- Enable the HTTPS admin console on your device and don’t forget to disable the HTTP console (if possible).
- Use a strong password for your router. Change the user name to something other than the factory default, if possible. If you worry about forgetting the new password, write it down and put it on the device itself.
- Disable access to your router’s admin console from any external network. This option is often accessible from the admin console.
- If you choose not to use the DNS servers automatically provided by your ISP, use another recursive resolver (with permission) or a resolver offered for public use such as OpenDNS. This will protect you from the published version of this attack code and the root servers will thank you.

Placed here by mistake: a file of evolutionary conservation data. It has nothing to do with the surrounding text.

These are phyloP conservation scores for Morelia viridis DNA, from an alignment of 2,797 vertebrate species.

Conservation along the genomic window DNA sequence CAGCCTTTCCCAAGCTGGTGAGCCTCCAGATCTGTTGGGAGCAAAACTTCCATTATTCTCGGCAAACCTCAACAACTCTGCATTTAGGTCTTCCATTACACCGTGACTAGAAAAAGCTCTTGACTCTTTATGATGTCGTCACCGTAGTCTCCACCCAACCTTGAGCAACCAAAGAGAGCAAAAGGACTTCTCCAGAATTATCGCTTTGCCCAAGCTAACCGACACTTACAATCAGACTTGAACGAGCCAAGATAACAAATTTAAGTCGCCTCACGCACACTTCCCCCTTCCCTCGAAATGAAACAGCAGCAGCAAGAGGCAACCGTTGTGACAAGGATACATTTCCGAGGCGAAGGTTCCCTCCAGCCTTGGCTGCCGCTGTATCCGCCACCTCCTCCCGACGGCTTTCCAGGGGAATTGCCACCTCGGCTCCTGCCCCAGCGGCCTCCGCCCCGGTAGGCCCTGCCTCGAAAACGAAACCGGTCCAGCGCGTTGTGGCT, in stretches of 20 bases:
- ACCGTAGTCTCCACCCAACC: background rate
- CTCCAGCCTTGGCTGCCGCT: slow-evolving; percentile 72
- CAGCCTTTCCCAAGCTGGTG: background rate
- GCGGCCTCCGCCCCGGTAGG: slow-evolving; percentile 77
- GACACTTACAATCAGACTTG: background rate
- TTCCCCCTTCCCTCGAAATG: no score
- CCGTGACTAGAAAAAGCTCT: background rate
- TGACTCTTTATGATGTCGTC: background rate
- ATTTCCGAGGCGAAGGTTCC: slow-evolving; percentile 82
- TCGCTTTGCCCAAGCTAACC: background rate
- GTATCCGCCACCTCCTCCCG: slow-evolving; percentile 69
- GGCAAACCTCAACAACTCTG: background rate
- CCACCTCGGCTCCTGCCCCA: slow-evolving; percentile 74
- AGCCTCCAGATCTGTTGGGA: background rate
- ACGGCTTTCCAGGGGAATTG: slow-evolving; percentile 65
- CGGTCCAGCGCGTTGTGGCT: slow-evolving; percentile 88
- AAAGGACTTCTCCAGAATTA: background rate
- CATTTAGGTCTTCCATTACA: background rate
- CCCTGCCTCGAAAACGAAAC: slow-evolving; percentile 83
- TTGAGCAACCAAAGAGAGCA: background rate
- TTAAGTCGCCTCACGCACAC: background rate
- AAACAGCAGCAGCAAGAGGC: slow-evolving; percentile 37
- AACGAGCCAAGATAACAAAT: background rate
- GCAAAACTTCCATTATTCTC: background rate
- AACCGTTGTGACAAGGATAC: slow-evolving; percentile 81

- If possible, add a firewall rule preventing devices on your local network from sending packets to the block that your public IP address is a member of. This will prevent any IP addresses on your LAN from contacting the external IP address of your router. If your ISP changes the block used in your neighborhood, however, you will need to edit this rule. As an added benefit, this rule will prevent your systems from inadvertently broadcasting to your neighbors.
- Keep the firmware of your router and other network devices up-to-date.